Ex-guerillas govern Bangsamoro under Malaysia-brokered peace deal

Residents evacuate as soldiers take cover during a fire fight between government forces and Muslim rebels in Mindanao, in September 2013. A new peace deal brokered by Malaysia will see the first group of combatants demobilised starting this year. (AFP pic)

PETALING JAYA: Former Muslim guerrillas are now governing a conflict-ridden region in the Philippines under a peace deal brokered by Malaysia, AP reports.

Under the deal – aimed at combatting militant groups aligned to the Islamic State (IS) in southern Philippines – the rebels abandoned their goal for a separate state in lieu of broader autonomy.

Moro Islamic Liberation Front (MILF) rebel chairman Murad Ebrahim will now lead a group in governing Bangsamoro, a region with over 3.7 million people.

Under the deal, the first group of about 12,000 combatants is expected to be demobilised starting this year.

According to AP, the Philippines, Western governments and guerrillas view Muslim autonomy as a remedy to decades of Muslim secessionist violence, which the IS could exploit to gain a foothold in the region.

“Our enemy during this struggle is not the soldiers. Our enemy is not the government,” AP quoted Murad as saying after assuming leadership of the Bangsamoro Transition Authority as interim chief minister.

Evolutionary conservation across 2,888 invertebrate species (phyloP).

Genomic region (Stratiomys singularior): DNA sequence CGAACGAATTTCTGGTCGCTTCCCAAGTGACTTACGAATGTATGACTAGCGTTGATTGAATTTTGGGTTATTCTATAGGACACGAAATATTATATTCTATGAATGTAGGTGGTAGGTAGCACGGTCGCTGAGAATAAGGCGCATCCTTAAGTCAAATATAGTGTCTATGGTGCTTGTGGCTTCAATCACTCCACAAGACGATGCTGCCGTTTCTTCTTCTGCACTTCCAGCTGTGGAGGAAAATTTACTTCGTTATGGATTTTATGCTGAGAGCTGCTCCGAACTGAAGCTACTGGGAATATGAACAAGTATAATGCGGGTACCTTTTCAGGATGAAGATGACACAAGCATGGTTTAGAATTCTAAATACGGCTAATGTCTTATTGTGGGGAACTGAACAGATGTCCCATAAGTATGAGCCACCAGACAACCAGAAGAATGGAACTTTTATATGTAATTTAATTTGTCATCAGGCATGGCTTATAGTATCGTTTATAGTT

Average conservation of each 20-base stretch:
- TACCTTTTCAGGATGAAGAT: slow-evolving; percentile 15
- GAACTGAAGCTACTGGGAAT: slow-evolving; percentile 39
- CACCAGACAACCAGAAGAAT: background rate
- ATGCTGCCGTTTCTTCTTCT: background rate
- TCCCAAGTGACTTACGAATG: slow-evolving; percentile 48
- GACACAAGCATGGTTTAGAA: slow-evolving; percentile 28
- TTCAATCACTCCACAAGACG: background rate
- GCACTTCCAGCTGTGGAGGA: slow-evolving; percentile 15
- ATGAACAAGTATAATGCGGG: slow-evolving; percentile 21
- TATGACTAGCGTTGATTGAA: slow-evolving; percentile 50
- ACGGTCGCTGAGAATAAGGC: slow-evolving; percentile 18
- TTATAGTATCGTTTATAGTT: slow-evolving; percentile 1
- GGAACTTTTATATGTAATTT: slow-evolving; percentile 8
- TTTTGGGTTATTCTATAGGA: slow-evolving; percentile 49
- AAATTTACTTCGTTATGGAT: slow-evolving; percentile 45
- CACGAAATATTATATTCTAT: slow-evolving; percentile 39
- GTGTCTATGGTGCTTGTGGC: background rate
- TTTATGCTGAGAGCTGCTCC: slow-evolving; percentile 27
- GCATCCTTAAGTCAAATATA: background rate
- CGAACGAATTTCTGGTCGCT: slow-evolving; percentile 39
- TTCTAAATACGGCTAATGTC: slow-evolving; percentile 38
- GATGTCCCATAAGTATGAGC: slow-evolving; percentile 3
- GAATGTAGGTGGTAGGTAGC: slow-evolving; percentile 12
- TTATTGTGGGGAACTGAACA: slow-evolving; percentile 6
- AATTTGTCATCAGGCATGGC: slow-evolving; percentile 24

Murad added that he and his men would wage a new “jihad” against graft and mismanagement.

In 2016, the Philippine government under Rodrigo Duterte and MILF met in Kuala Lumpur to formally re-launch the implementation phase of the Bangsamoro agreement, which called for self-government of the area.

Then-prime minister Najib Razak also reiterated the country’s commitment to the Bangsamoro peace deal in southern Philippines “for as long as is desired”.

Malaysia had brokered peace talks as a third-party facilitator for the Southern Philippines Peace Process since 2001.

This paved the way for the signing of an agreement on Bangsamoro between the Philippine government and MILF in 2014.

In January this year, the proposal to create a self-administered area for the Muslim-dominated parts of Mindanao was backed by 85% of voters in a landmark referendum.